Until the Bb chord every chord can be treated as a local tonic. The functional harmony of the last phrase is to ambigous to interpret, maybe B-major.

| E   | -   | -   | -   |

| E   | -   |

| F#  | -   | -   | -   |

| F#  | -   |

| G#  | -   | -   | -   |

| G#  | -   | Bb  | -   |

| Bb  | -   | B   | F#  | E   | -   |
           B: I   | V   | IV  | -   |

Alternate versions:

One of the alternate versions is a fragment that starts with the final phrase of the Bridge.
The second alternate versions is very close to the first.

The third "alternate" version:

This must be the weird intro that Thompson referred to. Harmony-wise very ambigous thus no roman numerals. The first phrase is driven by a descending bass line creating two inversions with the strummed guitar chords. The second phrase starts like the first one shifted up.

| D C | Em/B D/A |

| E D | F# B |

The semi-instrumental second phrase is a variant of the intro's second phrase. And there we are with one of Freddie's later trademark: a variant phrase appearing in another section. And also note the chromatic F#m > F > E progression that must have been "stolen" from "Step On Me" (Bridge) in a different key tough.

| A    | G    | D    | F#m  |
| I    | bVII | IV   | vi   |

| E /D |/C# Bm|
| V ...|... ii|

| A    | G    | D    | F#m  |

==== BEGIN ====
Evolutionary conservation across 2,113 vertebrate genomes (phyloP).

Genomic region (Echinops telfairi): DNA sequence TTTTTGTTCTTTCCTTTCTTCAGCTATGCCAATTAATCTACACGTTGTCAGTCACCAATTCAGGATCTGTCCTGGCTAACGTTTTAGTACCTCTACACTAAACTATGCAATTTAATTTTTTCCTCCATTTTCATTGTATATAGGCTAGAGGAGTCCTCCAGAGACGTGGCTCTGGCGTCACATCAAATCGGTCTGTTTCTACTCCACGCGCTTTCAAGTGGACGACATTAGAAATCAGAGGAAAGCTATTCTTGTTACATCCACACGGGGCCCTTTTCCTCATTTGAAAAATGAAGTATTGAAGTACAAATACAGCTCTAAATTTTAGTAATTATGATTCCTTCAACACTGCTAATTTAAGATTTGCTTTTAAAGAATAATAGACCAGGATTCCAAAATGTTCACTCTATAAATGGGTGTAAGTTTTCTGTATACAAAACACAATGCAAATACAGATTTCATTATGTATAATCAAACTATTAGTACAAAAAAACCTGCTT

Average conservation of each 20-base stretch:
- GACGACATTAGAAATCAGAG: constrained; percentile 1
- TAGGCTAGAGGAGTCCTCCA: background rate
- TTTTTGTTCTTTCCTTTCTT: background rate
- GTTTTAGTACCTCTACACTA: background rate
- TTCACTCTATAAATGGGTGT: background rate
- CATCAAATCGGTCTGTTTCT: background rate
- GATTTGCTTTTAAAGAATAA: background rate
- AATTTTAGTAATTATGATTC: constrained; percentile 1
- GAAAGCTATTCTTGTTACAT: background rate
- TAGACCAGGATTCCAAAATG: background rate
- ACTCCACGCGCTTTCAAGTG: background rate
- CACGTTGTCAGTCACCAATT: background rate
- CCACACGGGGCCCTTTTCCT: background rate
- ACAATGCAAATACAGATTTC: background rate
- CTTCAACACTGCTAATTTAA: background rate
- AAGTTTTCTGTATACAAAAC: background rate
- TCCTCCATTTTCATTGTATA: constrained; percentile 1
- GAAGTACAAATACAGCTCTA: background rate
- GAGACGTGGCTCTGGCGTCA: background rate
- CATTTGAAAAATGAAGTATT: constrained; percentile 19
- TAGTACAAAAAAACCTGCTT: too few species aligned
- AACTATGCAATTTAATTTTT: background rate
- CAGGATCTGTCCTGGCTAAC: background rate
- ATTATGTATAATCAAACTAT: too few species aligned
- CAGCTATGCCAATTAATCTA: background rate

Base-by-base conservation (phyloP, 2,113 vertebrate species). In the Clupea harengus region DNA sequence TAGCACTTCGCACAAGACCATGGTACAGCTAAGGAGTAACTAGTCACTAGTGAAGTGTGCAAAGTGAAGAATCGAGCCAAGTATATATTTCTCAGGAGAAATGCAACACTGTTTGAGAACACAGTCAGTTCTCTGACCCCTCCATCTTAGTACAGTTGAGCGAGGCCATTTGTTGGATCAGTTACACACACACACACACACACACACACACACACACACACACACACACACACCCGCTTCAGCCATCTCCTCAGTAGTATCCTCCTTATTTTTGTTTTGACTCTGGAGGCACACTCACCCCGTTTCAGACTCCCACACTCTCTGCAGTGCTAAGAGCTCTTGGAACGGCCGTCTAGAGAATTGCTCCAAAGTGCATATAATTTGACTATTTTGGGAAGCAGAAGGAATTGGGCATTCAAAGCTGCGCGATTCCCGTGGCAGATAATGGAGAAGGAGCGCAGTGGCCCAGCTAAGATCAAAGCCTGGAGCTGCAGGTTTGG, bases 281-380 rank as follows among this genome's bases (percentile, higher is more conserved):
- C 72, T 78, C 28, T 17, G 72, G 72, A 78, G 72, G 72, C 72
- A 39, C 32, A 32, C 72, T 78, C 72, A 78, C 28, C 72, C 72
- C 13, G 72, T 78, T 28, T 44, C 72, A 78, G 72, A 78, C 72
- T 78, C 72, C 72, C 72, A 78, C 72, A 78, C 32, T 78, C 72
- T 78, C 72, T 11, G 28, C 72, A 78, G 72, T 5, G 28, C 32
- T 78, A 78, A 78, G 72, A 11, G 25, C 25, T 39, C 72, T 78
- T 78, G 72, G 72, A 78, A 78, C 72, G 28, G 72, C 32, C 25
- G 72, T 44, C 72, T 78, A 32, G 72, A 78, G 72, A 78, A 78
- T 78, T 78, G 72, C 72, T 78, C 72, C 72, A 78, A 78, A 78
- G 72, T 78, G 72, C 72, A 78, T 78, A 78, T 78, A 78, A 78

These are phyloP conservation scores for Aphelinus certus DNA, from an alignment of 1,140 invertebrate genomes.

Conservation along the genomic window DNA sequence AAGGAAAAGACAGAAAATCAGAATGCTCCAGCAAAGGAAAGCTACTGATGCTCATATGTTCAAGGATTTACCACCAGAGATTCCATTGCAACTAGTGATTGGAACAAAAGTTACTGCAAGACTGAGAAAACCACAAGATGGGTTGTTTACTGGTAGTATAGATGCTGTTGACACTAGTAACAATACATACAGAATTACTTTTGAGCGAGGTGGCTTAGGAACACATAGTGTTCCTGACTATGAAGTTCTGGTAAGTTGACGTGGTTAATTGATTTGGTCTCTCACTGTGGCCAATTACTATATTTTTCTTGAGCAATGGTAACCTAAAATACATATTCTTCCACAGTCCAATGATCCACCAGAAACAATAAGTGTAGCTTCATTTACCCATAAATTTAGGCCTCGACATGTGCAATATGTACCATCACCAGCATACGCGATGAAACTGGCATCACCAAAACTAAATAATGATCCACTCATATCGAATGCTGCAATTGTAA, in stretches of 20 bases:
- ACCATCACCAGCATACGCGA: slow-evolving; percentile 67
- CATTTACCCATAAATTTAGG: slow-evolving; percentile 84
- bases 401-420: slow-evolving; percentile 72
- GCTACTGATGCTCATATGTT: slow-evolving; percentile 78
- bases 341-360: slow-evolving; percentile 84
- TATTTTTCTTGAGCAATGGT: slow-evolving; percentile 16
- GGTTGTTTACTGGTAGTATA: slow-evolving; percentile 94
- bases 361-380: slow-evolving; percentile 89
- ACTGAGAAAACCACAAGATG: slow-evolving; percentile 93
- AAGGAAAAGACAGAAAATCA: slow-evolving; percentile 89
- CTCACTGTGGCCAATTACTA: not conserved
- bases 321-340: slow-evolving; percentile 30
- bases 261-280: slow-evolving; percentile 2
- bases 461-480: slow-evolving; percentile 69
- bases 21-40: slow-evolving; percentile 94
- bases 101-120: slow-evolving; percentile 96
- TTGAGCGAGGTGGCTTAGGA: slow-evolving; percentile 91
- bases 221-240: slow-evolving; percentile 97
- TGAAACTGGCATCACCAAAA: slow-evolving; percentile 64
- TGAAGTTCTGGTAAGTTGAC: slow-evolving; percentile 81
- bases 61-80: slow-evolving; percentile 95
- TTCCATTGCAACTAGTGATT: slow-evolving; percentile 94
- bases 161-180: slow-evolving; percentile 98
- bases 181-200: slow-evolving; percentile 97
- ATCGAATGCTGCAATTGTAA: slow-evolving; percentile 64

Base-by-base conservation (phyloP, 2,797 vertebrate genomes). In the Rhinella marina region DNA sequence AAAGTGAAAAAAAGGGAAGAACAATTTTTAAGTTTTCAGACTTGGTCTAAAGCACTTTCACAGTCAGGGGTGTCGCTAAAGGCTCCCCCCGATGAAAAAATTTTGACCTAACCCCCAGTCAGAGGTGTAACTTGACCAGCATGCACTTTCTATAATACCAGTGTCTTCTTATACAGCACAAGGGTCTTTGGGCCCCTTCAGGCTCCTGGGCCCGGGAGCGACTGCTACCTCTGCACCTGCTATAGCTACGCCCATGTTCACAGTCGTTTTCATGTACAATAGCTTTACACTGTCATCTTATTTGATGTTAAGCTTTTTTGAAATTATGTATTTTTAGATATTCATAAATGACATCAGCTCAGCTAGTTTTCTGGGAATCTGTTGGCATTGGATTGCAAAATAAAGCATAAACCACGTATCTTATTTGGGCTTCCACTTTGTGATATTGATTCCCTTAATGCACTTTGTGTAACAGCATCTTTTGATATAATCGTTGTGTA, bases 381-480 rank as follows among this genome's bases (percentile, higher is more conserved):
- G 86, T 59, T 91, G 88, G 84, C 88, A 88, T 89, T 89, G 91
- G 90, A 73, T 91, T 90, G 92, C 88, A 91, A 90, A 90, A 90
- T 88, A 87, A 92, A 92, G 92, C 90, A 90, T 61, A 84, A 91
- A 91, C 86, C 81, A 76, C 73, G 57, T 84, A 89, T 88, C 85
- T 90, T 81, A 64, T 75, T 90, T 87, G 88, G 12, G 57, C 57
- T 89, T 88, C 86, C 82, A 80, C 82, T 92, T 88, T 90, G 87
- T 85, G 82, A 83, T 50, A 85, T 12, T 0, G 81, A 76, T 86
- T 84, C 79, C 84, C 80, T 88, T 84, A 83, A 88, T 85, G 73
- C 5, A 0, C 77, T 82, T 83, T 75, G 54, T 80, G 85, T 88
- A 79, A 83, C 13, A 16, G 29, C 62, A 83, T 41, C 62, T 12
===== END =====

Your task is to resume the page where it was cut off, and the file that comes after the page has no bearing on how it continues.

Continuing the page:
| I    | bVII | IV   | vi   |

| F    | -    | E    | /... |
| bVI  | -    | V    |      |

The second verse omits the bass walking down in the last measure.


| D(9) | C#m  | Bm   | - C#1|
| IV   | iii  | ii   | - 3rd|

| D    | - ...
| IV   | -

The section is abandonded by a short funky double-slide figure on guitar that leads to the next section.

This next section repeats an descending figure seven times. To make the square eight we have to consider the rhythm figure introduced just before the bass enters. This rhythm figure is an odd-timed (14/16 = 7/4) version of the 3+3+3+3+2+2 figure that Mercury so frequently especially in his early period. The lead vocal fragments are also descending, roughly parallel (not rhythm-wise) with the bass a third (plus octaves) above.

        3+ 3 +4 + 2+2
bass:   A  G  F#  F E
chords: Am... D   F E

PD. 2008 nov.

Post was edited on 10 Jan 2009 06:45